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House Passes Secure Border Act
WASHINGTON – U.S. Representative Candice Miller (MI-10), Chairman of the Subcommittee on Border and Maritime Security, today made the following statement upon the passage of her legislation, H.R. 1299, the Secure Border Act, by the full U.S. House of Representatives on Wednesday. Miller’s legislation requires the Department of Homeland Security (DHS) to develop a comprehensive strategy for securing our nation’s borders and ports of entry. Miller’s Secure Border Act passed the House unanimously by voice vote and now heads to the U.S. Senate for consideration.
“For far too many years, our nation has lacked a clear and comprehensive plan to gain and maintain operational control of the borders. My legislation directs the Secretary of DHS to develop a strategy for securing our borders and ports of entry by taking into account personnel, technology, and other resources to meet our nation’s security requirements,” Miller said. “Our common defense begins with effectively securing our borders, and the American people rightly expect and demand that the federal government take the responsibility to secure the borders.”
Background for H.R. 1299:
The 2004 National Border Patrol Strategy, produced by the U.S Border Patrol, was predicated on the concept of gaining and maintaining operational control of the border. The newly released 2012 Border Patrol strategy lacks a standard to measure progress along the borders.
U.S. Government Accountability Office reports have indicated that only 44 percent of the Southwest Border was under operational control, and that only 32 of the nearly 4,000 northern border miles had reached an acceptable level of security. Congress has spent billions of dollars to secure the border through investments in personnel, technology and infrastructure. Investments in border security should not be ad hoc; rather investments should only be made as part of a larger strategic plan.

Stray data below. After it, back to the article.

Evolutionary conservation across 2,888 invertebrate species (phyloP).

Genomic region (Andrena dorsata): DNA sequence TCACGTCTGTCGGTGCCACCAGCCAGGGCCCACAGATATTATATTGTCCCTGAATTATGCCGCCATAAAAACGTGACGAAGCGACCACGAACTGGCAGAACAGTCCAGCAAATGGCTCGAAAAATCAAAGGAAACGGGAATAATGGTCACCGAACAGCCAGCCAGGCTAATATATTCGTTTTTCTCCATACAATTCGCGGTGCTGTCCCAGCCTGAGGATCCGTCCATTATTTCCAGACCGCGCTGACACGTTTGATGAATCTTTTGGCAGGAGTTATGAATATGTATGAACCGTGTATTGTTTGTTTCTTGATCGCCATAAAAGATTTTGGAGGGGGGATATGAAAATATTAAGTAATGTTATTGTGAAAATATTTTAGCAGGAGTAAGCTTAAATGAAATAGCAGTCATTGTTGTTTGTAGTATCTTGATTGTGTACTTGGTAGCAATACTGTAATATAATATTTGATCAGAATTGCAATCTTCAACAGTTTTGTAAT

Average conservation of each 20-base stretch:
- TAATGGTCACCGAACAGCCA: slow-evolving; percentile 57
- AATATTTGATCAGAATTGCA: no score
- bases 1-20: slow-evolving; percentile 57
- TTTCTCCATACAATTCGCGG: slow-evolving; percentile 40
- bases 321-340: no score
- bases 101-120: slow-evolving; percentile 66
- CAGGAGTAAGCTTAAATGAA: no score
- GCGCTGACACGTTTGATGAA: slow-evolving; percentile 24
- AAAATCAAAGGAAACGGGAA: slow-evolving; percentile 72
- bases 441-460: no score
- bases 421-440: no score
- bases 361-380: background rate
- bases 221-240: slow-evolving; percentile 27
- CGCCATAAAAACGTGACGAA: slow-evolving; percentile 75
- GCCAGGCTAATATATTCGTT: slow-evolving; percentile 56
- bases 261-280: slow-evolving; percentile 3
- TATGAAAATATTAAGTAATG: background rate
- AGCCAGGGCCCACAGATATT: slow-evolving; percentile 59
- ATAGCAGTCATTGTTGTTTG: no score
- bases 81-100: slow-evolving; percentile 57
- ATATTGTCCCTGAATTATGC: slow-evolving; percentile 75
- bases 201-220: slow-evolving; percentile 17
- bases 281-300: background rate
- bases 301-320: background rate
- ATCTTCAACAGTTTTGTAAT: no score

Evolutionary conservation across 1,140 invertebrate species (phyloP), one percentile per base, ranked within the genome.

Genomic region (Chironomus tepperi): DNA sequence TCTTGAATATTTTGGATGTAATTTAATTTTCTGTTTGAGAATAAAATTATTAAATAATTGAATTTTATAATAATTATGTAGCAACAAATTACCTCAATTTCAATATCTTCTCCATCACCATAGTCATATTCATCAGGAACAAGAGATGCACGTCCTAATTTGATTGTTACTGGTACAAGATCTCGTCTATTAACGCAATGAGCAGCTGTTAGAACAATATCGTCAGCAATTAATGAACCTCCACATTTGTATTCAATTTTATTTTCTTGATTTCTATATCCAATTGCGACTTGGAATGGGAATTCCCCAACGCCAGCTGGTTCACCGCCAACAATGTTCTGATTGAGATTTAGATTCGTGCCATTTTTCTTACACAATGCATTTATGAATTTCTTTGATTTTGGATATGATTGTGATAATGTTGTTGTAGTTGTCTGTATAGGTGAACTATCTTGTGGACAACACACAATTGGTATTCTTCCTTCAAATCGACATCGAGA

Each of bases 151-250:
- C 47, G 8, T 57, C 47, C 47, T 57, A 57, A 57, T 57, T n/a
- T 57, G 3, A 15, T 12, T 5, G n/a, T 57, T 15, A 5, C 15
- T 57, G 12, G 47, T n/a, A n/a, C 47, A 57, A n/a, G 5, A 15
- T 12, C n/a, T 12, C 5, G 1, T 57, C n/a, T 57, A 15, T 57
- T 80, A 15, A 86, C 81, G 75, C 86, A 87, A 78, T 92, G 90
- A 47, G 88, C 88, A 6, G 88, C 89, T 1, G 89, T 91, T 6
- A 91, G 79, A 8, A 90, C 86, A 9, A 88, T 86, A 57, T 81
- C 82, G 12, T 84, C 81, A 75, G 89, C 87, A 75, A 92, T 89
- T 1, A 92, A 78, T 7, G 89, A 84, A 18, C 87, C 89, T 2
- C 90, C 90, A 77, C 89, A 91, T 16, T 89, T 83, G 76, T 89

• Requires the Secretary of Homeland Security to submit a comprehensive strategy to Congress within 180 days to gain and maintain operational control of the U.S borders within five (5) years.
o If the Secretary of Homeland Security makes a determination to measure security between border ports of entry by a standard other than operational control, the Secretary shall request an appropriate Department of Energy National Laboratory with prior expertise in border security to evaluate such alternative standard.
• Requires the Secretary of Homeland Security to submit a comprehensive measurement system to the Committee within 180 days that analyzes the effectiveness of security at all at all land, air, and sea ports of entry.
o Secretary of Homeland Security shall request the head of an appropriate Department of Energy National Laboratory with prior expertise in border security to evaluate the Port of Entry measurement.